Militants affiliating themselves with the terrorist group ISIS are taking advantage of a power vacuum in Yemen to establish an increasingly strong foothold there as the government focuses on fighting other rebels, experts say.
ISIS-linked terrorists have launched deadly attacks on mosques, carried out car bombings, and exploited sectarian tensions to lure new recruits, using extreme brutality and violence to bring in new blood and distinguish themselves from the powerful al Qaeda branch in Yemen, The New York Times reported earlier this week.
“A video released recently by the branch underscored its determination to showcase its brutality,” The Times reported. “In one section, the video shows masked gunmen leading prisoners to a small boat that was set out to sea and then blown up. Another vignette showed four captives made to wear what appeared to be mortar shells, draped around their necks, then pose for the camera before the shells were detonated.”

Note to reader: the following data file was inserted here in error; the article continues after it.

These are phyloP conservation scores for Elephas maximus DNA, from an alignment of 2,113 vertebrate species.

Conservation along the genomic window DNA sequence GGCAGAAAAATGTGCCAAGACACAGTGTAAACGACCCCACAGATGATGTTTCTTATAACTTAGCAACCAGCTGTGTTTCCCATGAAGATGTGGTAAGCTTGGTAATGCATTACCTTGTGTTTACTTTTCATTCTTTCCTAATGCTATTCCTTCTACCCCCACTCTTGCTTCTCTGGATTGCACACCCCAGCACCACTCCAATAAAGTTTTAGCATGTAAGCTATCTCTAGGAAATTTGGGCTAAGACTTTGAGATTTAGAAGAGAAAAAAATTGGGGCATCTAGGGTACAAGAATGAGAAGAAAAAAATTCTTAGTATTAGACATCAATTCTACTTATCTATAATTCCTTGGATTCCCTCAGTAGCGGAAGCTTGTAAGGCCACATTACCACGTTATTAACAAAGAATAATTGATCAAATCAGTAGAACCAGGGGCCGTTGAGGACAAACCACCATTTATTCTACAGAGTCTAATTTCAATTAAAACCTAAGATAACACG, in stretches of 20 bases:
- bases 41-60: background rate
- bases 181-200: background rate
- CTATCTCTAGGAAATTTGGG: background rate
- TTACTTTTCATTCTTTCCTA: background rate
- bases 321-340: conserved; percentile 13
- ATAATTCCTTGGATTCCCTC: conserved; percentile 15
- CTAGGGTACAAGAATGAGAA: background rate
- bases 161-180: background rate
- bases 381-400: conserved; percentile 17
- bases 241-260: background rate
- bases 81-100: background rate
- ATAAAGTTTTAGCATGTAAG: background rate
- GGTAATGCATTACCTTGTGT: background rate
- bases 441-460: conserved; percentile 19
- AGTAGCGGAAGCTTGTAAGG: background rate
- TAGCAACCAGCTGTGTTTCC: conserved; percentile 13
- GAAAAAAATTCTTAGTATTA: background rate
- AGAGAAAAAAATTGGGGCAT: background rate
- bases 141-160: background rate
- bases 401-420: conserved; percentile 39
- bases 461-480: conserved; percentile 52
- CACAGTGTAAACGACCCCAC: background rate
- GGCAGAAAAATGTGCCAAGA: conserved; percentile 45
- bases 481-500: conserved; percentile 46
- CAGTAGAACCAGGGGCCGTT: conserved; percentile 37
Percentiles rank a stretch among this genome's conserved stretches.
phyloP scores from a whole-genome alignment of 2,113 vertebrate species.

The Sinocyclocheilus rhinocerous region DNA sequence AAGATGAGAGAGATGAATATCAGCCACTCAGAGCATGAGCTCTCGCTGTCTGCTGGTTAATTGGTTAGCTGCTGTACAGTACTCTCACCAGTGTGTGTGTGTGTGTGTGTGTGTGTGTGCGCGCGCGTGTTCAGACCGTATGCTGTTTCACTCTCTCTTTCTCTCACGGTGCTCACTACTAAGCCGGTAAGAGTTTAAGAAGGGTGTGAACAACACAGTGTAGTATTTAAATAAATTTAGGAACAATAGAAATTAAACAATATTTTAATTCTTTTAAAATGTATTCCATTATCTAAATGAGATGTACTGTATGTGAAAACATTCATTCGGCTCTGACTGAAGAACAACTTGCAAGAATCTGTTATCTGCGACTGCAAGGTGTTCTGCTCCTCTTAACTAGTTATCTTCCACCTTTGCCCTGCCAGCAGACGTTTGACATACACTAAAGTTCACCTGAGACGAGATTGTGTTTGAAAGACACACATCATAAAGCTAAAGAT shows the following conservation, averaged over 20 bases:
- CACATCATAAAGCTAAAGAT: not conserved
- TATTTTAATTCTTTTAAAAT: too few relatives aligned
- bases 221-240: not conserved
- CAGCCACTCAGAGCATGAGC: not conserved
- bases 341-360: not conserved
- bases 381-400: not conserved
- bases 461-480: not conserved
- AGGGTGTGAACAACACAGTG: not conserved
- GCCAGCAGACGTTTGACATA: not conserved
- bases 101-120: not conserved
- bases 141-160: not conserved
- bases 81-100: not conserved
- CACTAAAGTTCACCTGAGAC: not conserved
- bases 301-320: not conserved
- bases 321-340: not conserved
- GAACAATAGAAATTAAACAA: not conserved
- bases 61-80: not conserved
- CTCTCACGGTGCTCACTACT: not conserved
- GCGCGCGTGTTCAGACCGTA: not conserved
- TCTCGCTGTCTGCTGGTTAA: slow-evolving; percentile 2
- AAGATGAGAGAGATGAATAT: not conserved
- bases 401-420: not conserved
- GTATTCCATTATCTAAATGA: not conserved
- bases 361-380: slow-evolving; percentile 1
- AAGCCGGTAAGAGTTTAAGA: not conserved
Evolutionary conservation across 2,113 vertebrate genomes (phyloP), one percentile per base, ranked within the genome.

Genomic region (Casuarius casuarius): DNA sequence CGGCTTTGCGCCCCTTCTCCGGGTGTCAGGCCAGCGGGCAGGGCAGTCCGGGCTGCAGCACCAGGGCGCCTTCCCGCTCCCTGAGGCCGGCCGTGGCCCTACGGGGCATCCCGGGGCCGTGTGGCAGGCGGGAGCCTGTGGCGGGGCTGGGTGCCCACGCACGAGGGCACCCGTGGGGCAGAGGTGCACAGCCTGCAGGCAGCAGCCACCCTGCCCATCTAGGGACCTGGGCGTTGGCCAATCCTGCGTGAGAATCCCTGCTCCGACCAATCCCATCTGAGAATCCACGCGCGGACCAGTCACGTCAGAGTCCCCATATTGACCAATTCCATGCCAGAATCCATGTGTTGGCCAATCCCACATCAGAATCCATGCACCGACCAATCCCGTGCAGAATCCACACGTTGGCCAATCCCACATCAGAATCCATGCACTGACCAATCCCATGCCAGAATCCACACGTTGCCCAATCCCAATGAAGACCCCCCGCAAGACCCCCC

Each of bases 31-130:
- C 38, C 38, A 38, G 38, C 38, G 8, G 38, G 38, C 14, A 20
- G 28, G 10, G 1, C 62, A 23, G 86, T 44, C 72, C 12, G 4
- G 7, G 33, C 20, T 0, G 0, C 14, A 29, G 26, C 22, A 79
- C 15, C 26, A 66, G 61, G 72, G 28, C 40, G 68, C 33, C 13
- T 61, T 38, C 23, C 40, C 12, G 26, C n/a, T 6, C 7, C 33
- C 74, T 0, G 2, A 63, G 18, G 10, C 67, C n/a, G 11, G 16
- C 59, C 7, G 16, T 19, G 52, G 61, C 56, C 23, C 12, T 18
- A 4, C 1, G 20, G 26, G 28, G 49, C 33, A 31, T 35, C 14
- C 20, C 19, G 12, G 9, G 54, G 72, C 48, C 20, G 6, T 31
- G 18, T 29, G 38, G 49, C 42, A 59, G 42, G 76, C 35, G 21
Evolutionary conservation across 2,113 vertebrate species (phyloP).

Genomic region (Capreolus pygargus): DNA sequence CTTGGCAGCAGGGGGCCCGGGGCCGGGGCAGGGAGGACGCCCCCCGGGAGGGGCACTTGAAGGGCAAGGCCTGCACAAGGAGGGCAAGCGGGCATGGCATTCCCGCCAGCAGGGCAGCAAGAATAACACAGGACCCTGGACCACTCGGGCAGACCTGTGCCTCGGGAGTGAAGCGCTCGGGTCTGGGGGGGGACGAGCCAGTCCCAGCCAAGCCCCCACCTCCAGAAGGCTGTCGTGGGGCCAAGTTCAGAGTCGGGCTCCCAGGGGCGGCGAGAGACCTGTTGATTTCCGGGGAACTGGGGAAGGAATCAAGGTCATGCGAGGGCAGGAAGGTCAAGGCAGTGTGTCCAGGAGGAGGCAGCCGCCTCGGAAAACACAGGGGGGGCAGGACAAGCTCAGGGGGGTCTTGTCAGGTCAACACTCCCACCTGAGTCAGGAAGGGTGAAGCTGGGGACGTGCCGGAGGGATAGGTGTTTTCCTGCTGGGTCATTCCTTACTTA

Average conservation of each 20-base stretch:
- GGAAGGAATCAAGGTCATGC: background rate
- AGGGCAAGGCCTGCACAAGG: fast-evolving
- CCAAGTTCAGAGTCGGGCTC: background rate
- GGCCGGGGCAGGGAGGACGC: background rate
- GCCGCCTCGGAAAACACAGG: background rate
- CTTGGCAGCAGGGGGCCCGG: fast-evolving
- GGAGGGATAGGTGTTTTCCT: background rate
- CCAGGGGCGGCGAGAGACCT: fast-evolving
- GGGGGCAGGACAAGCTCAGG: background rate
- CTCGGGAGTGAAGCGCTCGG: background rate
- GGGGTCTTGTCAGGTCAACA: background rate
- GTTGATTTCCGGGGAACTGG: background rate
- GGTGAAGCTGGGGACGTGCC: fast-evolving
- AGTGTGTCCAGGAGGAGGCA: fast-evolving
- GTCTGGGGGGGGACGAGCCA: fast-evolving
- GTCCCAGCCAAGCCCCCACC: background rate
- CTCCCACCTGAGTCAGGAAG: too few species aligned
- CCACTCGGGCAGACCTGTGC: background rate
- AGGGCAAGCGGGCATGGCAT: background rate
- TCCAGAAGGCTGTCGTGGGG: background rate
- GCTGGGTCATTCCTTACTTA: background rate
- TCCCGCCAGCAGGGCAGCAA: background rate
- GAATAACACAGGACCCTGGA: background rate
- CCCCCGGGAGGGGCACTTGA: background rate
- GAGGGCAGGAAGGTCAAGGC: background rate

ISIS (also known as the Islamic State, ISIL, and Daesh) has also been able to kill some Yemeni officials without meeting much resistance from authorities who are more concerned with fighting rebels who have an established presence in the country.
Yemen has been in a state of chaos since a civil war started there in March. A Saudi-led coalition, backed by the US, is fighting to defeat the Houthi rebels, who support Yemen’s former president, Ali Abdullah Saleh. The coalition backs the government of current President Abdu Rabbu Mansour Hadi.
The civil war has created a power vacuum in some areas of Yemen where the Saudi-led coalition has driven Houthi rebels out.
Enter ISIS, which saw an opportunity to step in. And no one seems to be targeting ISIS with enough strength to prevent the group from expanding, since the coalition is laser-focused on fighting Houthis.
“To some extent, Yemen was always on the radar screen of ISIS as eventually part of their caliphate, but at first they were preoccupied with Syria and Iraq and had no time to invest elsewhere,” Nabeel Khoury, a former State Department official in Yemen and a non-resident senior fellow at the Atlantic Council, told Business Insider.
“But with the power vacuum, with the chaos … that presented both an opportunity and an incentive” for ISIS, Khoury added.
The opportunity comes from the chaos in Yemen — the government’s preoccupation with the civil war and focus on fighting the rebels means their counterterrorism efforts are lacking.
Right now, ISIS seems to be focusing on establishing a solid foothold in parts of southern Yemen. (The Houthi rebels are from the north.)